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At the Heart of the Celebration
Tuesday, May 24, 2016

As the saying goes, each time a soul gets converted, the angels in heaven celebrate. Luke 15:7 attests to this. And daily, God calls each one of His children to conversion.


It may not be as dramatic as Saul’s conversion, but day by day, a little bit at a time, God calls each person to surrender his or her life more and more deeply. This was how Deanna Griño presented Session 1 of the CFC Handmaids of the Lord International Conference, in the form of a worship concert, where she told of Saul’s transformation, mission and imprisonment, and how he exhibited joy, prayer and gratitude in his ministry.


When Saul became Paul after his change of heart, he immediately set out on mission, going to different places proclaiming the Word of God. Among those whom he led to conversion were women, influential women who used their resources in helping the mission and converting their households.


In the same way, the Handmaids of the Lord, following the lead of the CFC, have embraced as their mission sharing the Gospel to other women.


The Beatitudes—A Stairway to Heaven

According to Pope Emeritus Benedict XVI, “the beatitudes are also a roadmap for the Church… they are directions for discipleship, directions that concern every individual…” This echoes what St. Gregory of Nyssa said: “the Beatitudes build one upon the other”, like a stairway that each person needs to climb in order to reach heaven.


Flor Victoriano, HOLD Coordinator in Mindanao, discussed the first four beatitudes in her talk during the conference. These are:

Blessed are the poor in spirit: for theirs is the kingdom of heaven.
Admitting that one cannot make it on his own efforts is the first step on the path to heaven. Being poor in spirit means everything one has can only come from God. Humility and being childlike brings openness and a sense of inner peace, knowing fully well that one can trust God who is all powerful and loving.

Blessed are they who mourn: for they will be comforted.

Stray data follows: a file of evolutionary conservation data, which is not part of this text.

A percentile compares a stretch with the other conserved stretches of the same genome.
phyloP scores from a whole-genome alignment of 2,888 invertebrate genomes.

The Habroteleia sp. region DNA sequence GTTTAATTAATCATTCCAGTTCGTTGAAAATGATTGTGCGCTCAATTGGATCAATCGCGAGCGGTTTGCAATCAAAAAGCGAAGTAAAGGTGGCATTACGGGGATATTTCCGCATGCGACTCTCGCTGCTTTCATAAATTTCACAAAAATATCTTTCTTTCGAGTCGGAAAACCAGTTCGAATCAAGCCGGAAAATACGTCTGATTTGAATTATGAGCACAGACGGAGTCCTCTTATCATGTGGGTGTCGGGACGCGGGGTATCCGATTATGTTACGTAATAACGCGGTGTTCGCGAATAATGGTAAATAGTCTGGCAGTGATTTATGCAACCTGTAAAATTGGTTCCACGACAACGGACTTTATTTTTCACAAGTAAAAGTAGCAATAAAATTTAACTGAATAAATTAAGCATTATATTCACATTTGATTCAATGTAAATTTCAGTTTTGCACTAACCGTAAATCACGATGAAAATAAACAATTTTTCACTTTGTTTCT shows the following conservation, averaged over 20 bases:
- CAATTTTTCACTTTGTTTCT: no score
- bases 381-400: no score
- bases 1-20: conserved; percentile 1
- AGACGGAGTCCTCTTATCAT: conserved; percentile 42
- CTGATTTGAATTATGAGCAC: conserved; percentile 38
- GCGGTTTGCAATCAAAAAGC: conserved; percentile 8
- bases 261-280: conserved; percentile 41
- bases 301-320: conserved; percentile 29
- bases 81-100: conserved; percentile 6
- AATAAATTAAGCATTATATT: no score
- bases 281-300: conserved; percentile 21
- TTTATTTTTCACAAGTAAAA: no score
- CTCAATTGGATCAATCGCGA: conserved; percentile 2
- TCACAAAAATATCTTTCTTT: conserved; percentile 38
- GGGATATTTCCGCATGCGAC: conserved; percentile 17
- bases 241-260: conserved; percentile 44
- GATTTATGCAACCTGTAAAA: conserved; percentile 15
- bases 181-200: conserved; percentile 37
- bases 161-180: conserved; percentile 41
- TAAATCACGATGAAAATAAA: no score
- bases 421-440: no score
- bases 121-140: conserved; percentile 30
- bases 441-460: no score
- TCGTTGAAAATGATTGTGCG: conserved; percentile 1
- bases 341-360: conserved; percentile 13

The more one is humble and becomes aware of God’s presence in one’s life, the more he or she becomes aware of one’s imperfections. This sorrow allows one to come to repentance. Through the sacrament of reconciliation, one gains strength to resist sin despite the external pressures.

Blessed are the meek: for they shall inherit the earth.
Meekness does not mean weakness. It is strength under control. Despite His power, he surrendered fully to the Father’s will, becoming the servant of all. After His sacrifice, death and resurrection, Jesus affirmed God’s promise of inheriting the Kingdom prepared for each person by the Father.

Blessed are they that hunger and thirst after justice: for they shall have their fill.
This beatitude focuses on God’s call for all to be holy, to be intimate with God as each has been called to do as His children.


The first four beatitudes represent a soul’s journey of searching for a right relationship with God. The last four, discussed by Ching Santiago (HOLD Coordinator for Indonesia), represent a continuing journey of a transformed soul that is slowly bearing fruit and having a deeper relationship with God.

Blessed are the merciful: for they shall be shown mercy.

Jesus taught his followers to understand true mercy, through the Lord’s Prayer, the parable of the Good Samaritan and Jesus’ conversation with the thief while on the cross. Forgiveness is cooperating with God’s grace. As mercy is shown, the healing grace of God flows in and through a person.